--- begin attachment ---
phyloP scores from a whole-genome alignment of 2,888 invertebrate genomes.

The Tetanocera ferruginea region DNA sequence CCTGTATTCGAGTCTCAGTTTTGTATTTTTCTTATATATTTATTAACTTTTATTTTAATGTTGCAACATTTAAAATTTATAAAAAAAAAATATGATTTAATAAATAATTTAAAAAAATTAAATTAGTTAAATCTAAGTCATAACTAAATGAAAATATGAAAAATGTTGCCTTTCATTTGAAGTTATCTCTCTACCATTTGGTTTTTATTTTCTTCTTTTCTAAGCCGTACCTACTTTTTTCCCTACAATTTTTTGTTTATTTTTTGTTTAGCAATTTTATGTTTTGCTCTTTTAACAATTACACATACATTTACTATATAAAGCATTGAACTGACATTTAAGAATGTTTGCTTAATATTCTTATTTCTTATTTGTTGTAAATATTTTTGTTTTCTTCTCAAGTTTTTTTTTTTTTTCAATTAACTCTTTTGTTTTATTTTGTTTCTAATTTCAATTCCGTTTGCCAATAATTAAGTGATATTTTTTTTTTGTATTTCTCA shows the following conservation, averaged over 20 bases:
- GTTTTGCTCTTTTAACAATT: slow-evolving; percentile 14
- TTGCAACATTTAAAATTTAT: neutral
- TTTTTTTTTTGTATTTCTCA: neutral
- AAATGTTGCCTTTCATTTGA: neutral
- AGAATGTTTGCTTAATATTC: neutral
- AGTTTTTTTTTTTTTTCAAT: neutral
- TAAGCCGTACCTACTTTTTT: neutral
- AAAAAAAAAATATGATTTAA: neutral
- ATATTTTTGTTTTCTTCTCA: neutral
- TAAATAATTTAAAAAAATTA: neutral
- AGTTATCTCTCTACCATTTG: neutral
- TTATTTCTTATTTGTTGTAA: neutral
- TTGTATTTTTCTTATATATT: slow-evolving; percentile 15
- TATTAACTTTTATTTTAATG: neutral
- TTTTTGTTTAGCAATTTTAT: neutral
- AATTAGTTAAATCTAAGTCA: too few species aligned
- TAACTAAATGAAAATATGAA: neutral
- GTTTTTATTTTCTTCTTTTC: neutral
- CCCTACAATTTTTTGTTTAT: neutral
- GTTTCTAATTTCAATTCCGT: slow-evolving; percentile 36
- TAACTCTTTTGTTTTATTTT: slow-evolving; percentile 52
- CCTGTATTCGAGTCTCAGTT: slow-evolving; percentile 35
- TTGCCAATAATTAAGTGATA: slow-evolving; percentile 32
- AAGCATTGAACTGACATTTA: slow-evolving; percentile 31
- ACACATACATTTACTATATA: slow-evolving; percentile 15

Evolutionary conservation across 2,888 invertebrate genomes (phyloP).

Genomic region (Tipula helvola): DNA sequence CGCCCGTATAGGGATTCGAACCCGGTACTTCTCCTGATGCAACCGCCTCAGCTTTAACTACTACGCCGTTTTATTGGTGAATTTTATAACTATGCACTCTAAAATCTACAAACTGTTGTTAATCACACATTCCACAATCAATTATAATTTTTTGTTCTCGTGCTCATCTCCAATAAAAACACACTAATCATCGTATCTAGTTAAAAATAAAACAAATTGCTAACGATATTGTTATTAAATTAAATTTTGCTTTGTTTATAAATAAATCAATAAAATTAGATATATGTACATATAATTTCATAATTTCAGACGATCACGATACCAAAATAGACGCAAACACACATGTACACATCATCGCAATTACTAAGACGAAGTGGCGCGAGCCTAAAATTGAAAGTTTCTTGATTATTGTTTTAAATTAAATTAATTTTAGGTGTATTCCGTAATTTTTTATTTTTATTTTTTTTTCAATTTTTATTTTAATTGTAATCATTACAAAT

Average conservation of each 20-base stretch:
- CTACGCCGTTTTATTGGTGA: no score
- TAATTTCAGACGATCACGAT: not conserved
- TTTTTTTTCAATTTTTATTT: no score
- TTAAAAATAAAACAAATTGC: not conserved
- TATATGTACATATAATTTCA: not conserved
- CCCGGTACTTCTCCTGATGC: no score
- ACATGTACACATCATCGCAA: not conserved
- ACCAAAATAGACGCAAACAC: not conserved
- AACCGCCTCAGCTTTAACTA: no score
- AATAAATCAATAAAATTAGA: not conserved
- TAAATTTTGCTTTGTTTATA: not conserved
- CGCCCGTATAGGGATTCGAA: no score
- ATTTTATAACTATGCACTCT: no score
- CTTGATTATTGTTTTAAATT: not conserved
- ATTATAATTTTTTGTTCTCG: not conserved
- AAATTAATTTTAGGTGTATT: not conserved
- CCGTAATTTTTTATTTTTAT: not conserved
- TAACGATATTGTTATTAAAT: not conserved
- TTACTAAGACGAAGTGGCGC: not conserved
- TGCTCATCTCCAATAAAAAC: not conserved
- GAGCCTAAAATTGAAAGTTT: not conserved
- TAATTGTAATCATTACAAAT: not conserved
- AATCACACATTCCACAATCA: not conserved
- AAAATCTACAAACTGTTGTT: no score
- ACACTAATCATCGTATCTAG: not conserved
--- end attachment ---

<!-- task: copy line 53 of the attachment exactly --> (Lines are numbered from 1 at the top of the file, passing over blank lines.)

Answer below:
- AATCACACATTCCACAATCA: not conserved